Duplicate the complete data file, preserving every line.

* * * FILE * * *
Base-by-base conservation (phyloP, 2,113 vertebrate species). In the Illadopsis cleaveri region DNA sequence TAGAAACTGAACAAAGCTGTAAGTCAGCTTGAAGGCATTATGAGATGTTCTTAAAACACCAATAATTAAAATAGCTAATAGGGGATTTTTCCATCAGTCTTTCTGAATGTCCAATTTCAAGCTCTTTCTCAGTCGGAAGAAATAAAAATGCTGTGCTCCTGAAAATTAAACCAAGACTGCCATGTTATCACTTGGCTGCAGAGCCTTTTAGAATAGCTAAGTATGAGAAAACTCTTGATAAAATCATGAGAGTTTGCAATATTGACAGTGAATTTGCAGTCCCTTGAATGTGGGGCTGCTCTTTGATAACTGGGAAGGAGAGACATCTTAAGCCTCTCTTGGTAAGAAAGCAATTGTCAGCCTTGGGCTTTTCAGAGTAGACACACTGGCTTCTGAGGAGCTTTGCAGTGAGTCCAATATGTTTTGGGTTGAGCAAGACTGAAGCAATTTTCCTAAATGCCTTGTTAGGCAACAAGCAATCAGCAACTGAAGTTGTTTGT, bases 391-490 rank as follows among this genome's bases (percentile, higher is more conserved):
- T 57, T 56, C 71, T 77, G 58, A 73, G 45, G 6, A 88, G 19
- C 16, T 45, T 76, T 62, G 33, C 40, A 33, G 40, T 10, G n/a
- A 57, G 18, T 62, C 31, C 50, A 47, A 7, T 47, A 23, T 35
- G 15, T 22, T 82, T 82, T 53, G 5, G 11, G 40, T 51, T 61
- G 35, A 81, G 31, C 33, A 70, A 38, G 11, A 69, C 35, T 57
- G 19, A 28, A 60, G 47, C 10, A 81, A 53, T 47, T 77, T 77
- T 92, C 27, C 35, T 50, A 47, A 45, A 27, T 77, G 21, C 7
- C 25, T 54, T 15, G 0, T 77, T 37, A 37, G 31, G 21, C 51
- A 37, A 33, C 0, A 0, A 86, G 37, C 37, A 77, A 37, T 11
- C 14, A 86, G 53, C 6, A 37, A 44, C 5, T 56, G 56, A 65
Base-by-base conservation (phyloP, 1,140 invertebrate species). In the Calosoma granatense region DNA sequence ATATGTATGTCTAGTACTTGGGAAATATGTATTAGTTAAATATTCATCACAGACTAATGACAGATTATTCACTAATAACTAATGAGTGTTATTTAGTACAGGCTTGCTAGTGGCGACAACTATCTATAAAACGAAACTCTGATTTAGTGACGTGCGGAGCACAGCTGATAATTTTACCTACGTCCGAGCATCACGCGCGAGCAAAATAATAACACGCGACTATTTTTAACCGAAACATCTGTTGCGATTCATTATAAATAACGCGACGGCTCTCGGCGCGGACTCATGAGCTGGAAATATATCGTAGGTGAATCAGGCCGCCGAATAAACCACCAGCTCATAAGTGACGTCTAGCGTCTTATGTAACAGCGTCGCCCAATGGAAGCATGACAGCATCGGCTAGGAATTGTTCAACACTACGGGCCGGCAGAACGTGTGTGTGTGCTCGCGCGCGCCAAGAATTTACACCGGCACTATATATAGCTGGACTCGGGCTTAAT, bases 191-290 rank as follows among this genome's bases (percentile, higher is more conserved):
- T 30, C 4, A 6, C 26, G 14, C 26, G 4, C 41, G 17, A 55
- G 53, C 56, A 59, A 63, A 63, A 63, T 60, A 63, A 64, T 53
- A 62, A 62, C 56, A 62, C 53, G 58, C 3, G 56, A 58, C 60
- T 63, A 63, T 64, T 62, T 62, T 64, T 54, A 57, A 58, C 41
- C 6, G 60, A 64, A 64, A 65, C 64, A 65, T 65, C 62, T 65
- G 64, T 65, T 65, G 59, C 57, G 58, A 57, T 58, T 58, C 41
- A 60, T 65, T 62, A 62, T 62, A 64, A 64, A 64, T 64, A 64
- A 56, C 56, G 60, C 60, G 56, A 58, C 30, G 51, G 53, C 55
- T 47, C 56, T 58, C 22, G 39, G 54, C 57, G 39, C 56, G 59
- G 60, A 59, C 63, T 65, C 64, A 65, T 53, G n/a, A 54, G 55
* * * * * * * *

Base-by-base conservation (phyloP, 2,113 vertebrate species). In the Illadopsis cleaveri region DNA sequence TAGAAACTGAACAAAGCTGTAAGTCAGCTTGAAGGCATTATGAGATGTTCTTAAAACACCAATAATTAAAATAGCTAATAGGGGATTTTTCCATCAGTCTTTCTGAATGTCCAATTTCAAGCTCTTTCTCAGTCGGAAGAAATAAAAATGCTGTGCTCCTGAAAATTAAACCAAGACTGCCATGTTATCACTTGGCTGCAGAGCCTTTTAGAATAGCTAAGTATGAGAAAACTCTTGATAAAATCATGAGAGTTTGCAATATTGACAGTGAATTTGCAGTCCCTTGAATGTGGGGCTGCTCTTTGATAACTGGGAAGGAGAGACATCTTAAGCCTCTCTTGGTAAGAAAGCAATTGTCAGCCTTGGGCTTTTCAGAGTAGACACACTGGCTTCTGAGGAGCTTTGCAGTGAGTCCAATATGTTTTGGGTTGAGCAAGACTGAAGCAATTTTCCTAAATGCCTTGTTAGGCAACAAGCAATCAGCAACTGAAGTTGTTTGT, bases 391-490 rank as follows among this genome's bases (percentile, higher is more conserved):
- T 57, T 56, C 71, T 77, G 58, A 73, G 45, G 6, A 88, G 19
- C 16, T 45, T 76, T 62, G 33, C 40, A 33, G 40, T 10, G n/a
- A 57, G 18, T 62, C 31, C 50, A 47, A 7, T 47, A 23, T 35
- G 15, T 22, T 82, T 82, T 53, G 5, G 11, G 40, T 51, T 61
- G 35, A 81, G 31, C 33, A 70, A 38, G 11, A 69, C 35, T 57
- G 19, A 28, A 60, G 47, C 10, A 81, A 53, T 47, T 77, T 77
- T 92, C 27, C 35, T 50, A 47, A 45, A 27, T 77, G 21, C 7
- C 25, T 54, T 15, G 0, T 77, T 37, A 37, G 31, G 21, C 51
- A 37, A 33, C 0, A 0, A 86, G 37, C 37, A 77, A 37, T 11
- C 14, A 86, G 53, C 6, A 37, A 44, C 5, T 56, G 56, A 65
Base-by-base conservation (phyloP, 1,140 invertebrate species). In the Calosoma granatense region DNA sequence ATATGTATGTCTAGTACTTGGGAAATATGTATTAGTTAAATATTCATCACAGACTAATGACAGATTATTCACTAATAACTAATGAGTGTTATTTAGTACAGGCTTGCTAGTGGCGACAACTATCTATAAAACGAAACTCTGATTTAGTGACGTGCGGAGCACAGCTGATAATTTTACCTACGTCCGAGCATCACGCGCGAGCAAAATAATAACACGCGACTATTTTTAACCGAAACATCTGTTGCGATTCATTATAAATAACGCGACGGCTCTCGGCGCGGACTCATGAGCTGGAAATATATCGTAGGTGAATCAGGCCGCCGAATAAACCACCAGCTCATAAGTGACGTCTAGCGTCTTATGTAACAGCGTCGCCCAATGGAAGCATGACAGCATCGGCTAGGAATTGTTCAACACTACGGGCCGGCAGAACGTGTGTGTGTGCTCGCGCGCGCCAAGAATTTACACCGGCACTATATATAGCTGGACTCGGGCTTAAT, bases 191-290 rank as follows among this genome's bases (percentile, higher is more conserved):
- T 30, C 4, A 6, C 26, G 14, C 26, G 4, C 41, G 17, A 55
- G 53, C 56, A 59, A 63, A 63, A 63, T 60, A 63, A 64, T 53
- A 62, A 62, C 56, A 62, C 53, G 58, C 3, G 56, A 58, C 60
- T 63, A 63, T 64, T 62, T 62, T 64, T 54, A 57, A 58, C 41
- C 6, G 60, A 64, A 64, A 65, C 64, A 65, T 65, C 62, T 65
- G 64, T 65, T 65, G 59, C 57, G 58, A 57, T 58, T 58, C 41
- A 60, T 65, T 62, A 62, T 62, A 64, A 64, A 64, T 64, A 64
- A 56, C 56, G 60, C 60, G 56, A 58, C 30, G 51, G 53, C 55
- T 47, C 56, T 58, C 22, G 39, G 54, C 57, G 39, C 56, G 59
- G 60, A 59, C 63, T 65, C 64, A 65, T 53, G n/a, A 54, G 55